Figure 1 shows the GIS mapped results from the online survey. The data clearly indicates we have a county-wide problem. My thanks go out to Rob Harrison for his assistance in getting the survey results mapped!
Approximately 1,500 households, a statistically significant number, responded to the online survey. As mentioned earlier, broadband is defined as 25 Mbps download and 3 Mbps upload speeds. Of those respondents claiming service provided by Frontier, approximately 99% reported less than 25 Mbps download speed, 85% reported less than 10 Mbps, 52% reported less than 5 Mbps, and 28% reported less than 3 Mbps download speed. Speed tests rely on many factors and can sometimes be inaccurate, but the data received seemed very consistent among those choosing to respond.
It can take $20,000 – $30,000 per mile or more to run fiber optic cable. That cost is one reason that grant funding is needed. Without grant funding we will continue to have poor service here in Cumberland County. One grant application has already been submitted by Ben Lomand to the USDA for a ReConnect grant in the eastern portion of Cumberland County near Crab Orchard. Ben Lomand worked hard on this grant but it is very competitive.
Currently, Ben Lomand and BTC are actively working on grant applications for TNECD Broadband Grant funds. The BTC grant is for the southern portion of Cumberland County in the Vandever/Breckenridge area. There are up to 836 homes that would be served. Ben Lomand is working on a grant in the northern portion of Cumberland County on Highway 127. This grant would serve over 1,500 homes.
People often ask me why I’m not forcing providers to service to their home with broadband, or why their area is not in one of the grant areas. The truth is, I have no input in the decisions of where the providers wish to extend service. In fact, my home is not located in any of the grant application areas. Cumberland County is the fourth largest county by land mass in the state of Tennessee at 681 square miles, and the 23rd largest by population. We didn’t get into this situation overnight, and we won’t get out of it overnight, but we finally have providers that are interested in expanding their services here!
These grants are just the beginning, but we must do all we can to make sure they are awarded. If the grants are not funded, the work to expand will not get done. Public support is a large part of the grant points. Your support matters, so if you received a survey in the mail, fill it out. If there is a community meeting in your area, be sure to attend. Let’s work to get this problem fixed!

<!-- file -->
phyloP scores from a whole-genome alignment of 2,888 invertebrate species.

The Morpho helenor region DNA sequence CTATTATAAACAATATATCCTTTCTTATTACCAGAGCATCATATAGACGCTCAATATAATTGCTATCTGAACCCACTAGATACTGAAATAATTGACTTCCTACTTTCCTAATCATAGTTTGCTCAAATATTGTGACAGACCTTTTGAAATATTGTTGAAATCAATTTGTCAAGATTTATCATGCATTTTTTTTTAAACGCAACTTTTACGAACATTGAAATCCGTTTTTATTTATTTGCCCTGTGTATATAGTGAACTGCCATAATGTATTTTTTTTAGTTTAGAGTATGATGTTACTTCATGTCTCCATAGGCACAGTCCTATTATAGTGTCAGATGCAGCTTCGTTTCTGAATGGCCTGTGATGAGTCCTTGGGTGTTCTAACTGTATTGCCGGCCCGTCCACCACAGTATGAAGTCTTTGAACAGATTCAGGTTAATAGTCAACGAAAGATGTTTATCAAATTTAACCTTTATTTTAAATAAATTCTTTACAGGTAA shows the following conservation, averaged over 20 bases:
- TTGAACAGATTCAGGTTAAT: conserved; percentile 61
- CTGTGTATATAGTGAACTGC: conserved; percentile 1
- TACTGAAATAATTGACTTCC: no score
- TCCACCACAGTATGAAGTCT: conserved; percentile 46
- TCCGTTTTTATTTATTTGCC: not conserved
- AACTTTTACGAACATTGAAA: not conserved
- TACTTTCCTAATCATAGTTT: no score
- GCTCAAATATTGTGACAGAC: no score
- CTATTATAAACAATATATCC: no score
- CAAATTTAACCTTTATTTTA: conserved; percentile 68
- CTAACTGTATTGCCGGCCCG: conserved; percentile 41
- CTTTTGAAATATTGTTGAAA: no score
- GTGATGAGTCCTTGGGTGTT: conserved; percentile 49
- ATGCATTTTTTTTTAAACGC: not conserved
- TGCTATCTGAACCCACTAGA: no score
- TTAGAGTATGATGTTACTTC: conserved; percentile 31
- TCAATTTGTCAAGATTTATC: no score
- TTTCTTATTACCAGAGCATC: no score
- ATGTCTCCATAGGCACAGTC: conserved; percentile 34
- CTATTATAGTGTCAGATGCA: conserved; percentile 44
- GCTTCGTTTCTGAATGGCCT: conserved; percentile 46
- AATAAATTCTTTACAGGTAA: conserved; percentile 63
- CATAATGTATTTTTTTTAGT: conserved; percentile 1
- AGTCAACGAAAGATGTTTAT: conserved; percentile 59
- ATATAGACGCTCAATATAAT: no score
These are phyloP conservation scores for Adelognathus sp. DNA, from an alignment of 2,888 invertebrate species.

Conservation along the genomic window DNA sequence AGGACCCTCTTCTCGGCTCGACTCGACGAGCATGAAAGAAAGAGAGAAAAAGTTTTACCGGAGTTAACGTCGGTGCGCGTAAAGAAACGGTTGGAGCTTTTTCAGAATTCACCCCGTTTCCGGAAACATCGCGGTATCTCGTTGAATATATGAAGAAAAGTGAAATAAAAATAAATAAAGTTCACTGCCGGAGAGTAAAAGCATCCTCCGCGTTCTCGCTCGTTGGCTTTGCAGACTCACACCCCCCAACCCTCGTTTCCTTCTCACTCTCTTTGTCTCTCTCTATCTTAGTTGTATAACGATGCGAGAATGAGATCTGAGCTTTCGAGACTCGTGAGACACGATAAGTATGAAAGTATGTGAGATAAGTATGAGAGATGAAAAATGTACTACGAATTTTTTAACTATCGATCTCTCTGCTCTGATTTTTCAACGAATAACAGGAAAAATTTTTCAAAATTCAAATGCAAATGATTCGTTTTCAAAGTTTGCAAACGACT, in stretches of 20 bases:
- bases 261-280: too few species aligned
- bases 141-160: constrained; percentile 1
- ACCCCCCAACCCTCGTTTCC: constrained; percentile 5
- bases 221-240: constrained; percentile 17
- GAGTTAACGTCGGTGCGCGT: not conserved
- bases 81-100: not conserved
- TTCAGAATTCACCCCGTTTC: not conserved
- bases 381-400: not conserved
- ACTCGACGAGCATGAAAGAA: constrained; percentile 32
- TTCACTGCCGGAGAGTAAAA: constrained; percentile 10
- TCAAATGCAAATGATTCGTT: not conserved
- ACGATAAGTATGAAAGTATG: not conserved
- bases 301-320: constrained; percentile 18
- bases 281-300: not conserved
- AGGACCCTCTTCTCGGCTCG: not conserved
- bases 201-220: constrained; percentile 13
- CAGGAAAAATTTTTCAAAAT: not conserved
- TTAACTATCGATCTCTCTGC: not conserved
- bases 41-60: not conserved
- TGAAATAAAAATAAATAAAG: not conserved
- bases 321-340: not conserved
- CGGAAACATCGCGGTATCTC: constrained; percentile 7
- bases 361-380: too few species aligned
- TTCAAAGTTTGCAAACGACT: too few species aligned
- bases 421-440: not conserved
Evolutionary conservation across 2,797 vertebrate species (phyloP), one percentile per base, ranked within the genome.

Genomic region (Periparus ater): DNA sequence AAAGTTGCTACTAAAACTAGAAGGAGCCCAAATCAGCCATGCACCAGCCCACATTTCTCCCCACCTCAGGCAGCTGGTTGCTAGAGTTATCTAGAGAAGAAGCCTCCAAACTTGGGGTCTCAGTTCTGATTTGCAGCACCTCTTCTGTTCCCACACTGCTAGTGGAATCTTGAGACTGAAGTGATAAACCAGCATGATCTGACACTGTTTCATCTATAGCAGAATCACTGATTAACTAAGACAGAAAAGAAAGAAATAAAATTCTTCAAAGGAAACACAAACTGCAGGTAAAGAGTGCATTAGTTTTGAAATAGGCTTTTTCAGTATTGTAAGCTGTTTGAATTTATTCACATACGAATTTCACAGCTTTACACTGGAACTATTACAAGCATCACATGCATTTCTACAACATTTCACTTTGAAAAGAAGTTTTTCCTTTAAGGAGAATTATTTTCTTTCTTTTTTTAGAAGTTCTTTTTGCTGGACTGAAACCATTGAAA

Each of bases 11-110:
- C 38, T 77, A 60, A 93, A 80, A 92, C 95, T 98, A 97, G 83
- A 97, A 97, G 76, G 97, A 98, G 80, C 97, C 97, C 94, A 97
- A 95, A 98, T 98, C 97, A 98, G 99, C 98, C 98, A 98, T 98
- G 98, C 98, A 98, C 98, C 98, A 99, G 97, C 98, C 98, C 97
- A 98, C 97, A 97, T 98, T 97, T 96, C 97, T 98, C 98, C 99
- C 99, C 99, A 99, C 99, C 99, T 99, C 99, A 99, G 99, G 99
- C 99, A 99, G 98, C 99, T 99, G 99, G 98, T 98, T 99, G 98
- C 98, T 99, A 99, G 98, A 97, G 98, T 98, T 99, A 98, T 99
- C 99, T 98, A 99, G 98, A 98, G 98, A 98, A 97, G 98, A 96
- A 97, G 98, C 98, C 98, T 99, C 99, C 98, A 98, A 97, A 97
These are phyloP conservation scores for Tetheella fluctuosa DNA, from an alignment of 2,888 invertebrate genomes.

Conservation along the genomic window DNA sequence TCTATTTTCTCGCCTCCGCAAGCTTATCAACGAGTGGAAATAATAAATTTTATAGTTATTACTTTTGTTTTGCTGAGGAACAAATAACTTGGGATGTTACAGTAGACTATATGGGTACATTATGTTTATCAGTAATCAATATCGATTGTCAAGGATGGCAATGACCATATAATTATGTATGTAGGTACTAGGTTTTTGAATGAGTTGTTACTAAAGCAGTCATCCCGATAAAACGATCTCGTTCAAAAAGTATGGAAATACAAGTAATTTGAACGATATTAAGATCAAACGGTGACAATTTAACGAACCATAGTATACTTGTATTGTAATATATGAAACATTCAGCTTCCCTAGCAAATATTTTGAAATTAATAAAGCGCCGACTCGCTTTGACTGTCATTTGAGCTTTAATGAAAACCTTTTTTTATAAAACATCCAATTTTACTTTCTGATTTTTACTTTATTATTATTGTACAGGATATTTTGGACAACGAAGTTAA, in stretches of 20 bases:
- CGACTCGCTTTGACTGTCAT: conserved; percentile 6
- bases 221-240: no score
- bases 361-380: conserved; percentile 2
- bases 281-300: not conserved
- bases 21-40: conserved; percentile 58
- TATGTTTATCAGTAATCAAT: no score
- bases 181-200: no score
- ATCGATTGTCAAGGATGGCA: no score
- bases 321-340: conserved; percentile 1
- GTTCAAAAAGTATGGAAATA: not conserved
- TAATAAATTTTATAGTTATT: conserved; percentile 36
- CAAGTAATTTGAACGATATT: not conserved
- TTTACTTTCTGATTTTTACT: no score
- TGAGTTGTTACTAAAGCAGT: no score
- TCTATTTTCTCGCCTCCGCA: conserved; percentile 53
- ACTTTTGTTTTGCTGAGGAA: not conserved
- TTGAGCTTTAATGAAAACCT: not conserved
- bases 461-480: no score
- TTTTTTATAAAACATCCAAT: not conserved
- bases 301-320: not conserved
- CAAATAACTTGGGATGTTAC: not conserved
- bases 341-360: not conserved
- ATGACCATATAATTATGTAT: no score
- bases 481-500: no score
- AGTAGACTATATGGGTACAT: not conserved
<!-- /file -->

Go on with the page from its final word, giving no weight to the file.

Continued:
I am not the only one working on this issue for Cumberland County. I want to thank Tennessee Speaker of the House Cameron Sexton and State Senator Paul Bailey for working on this issue, as well. US Senators Marsha Blackburn and Lamar Alexander, and US Congressman John Rose have supported the USDA ReConnect grant application. It will take everyone to ensure Cumberland County gets the broadband service we deserve.
It is a privilege to serve as your Mayor and an honor I do not take lightly. I take the issues we have seriously, and I will continue to do so.
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Cumberland County Mayor
One thought on “County Mayor’s Notes – October 6th, 2019: Broadband Report”
I live on Open Range Road and I just got fed up with Frontier. I had been a customer of Frontier for 11-1/2 years (they were and are my only choice). When I changed my service from phone & internet to just DSL service last Spring, I was told there were no available ports in my area! I talked to 3 different people who said the same thing until the last one said he would send someone out to manually open a port. It worked. After many weeks of unreliable internet (it constantly went out and in) I called to have someone come out. First they made adjustments over the phone. Then they said my modem needed to be replaced. Then they wanted to set me up with new service because there was no provision for service in my area!! (At a pricey cost, by the way). I finally dropped Frontier and went to Verizon – it’s a mobile hot spot and is “ok.” It has its limitations. I hope you can impress upon the internet company that his type of service is just not acceptable.